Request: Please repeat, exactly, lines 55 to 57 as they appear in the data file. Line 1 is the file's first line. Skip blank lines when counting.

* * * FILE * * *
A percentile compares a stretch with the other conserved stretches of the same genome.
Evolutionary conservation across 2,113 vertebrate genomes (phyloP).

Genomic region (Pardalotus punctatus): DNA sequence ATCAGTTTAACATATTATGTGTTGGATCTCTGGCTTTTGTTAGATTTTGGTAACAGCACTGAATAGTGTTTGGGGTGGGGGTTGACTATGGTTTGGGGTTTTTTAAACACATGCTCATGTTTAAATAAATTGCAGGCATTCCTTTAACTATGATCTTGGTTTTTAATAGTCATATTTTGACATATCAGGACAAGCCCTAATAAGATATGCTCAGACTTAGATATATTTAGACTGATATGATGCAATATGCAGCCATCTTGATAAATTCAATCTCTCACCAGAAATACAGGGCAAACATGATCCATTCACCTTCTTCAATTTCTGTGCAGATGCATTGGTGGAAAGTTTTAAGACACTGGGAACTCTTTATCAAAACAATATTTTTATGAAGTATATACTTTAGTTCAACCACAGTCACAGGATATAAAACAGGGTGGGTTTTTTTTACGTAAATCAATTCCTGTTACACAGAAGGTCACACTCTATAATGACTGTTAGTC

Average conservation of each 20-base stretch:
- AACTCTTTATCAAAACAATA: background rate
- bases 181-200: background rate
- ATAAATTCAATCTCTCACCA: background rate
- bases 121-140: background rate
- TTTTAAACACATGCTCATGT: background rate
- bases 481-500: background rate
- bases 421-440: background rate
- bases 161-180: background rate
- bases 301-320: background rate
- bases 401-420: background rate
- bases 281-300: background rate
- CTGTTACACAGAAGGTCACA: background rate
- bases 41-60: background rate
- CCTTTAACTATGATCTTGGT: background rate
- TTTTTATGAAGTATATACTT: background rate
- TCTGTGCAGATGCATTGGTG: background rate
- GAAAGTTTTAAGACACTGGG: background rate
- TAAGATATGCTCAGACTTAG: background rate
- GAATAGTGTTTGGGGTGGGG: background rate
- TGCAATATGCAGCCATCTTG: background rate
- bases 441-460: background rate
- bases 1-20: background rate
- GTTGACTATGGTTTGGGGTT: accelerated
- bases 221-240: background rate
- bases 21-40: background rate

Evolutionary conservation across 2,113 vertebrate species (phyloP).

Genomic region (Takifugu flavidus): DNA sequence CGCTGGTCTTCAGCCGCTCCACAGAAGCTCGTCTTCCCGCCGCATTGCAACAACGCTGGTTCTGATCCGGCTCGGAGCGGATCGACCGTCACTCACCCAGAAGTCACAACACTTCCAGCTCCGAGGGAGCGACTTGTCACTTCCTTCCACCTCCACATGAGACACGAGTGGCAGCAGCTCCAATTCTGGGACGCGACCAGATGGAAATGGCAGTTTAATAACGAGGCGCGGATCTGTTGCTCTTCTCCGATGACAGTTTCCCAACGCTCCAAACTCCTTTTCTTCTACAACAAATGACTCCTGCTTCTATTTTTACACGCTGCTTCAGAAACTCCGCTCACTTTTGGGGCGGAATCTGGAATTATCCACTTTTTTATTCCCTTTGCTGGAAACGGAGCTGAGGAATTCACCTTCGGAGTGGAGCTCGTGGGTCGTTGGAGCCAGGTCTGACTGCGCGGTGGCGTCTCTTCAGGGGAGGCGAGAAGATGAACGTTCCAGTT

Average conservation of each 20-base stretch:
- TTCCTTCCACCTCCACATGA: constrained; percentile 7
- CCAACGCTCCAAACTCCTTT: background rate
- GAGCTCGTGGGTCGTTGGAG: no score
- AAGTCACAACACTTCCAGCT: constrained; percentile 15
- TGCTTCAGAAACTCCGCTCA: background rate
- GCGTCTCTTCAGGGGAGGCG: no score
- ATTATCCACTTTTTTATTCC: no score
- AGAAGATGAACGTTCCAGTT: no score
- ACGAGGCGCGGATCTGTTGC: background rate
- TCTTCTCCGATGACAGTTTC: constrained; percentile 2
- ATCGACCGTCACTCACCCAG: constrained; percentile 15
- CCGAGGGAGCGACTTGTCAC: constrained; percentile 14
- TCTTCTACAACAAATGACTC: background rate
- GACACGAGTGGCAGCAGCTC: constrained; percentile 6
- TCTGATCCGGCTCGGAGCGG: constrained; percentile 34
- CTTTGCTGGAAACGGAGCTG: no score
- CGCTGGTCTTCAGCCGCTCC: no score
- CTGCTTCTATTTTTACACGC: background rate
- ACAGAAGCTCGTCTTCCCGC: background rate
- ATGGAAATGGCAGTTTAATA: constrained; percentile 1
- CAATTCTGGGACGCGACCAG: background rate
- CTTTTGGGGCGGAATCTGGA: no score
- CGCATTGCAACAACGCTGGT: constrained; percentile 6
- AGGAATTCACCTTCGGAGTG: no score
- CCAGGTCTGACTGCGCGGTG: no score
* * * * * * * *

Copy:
- CGCATTGCAACAACGCTGGT: constrained; percentile 6
- AGGAATTCACCTTCGGAGTG: no score
- CCAGGTCTGACTGCGCGGTG: no score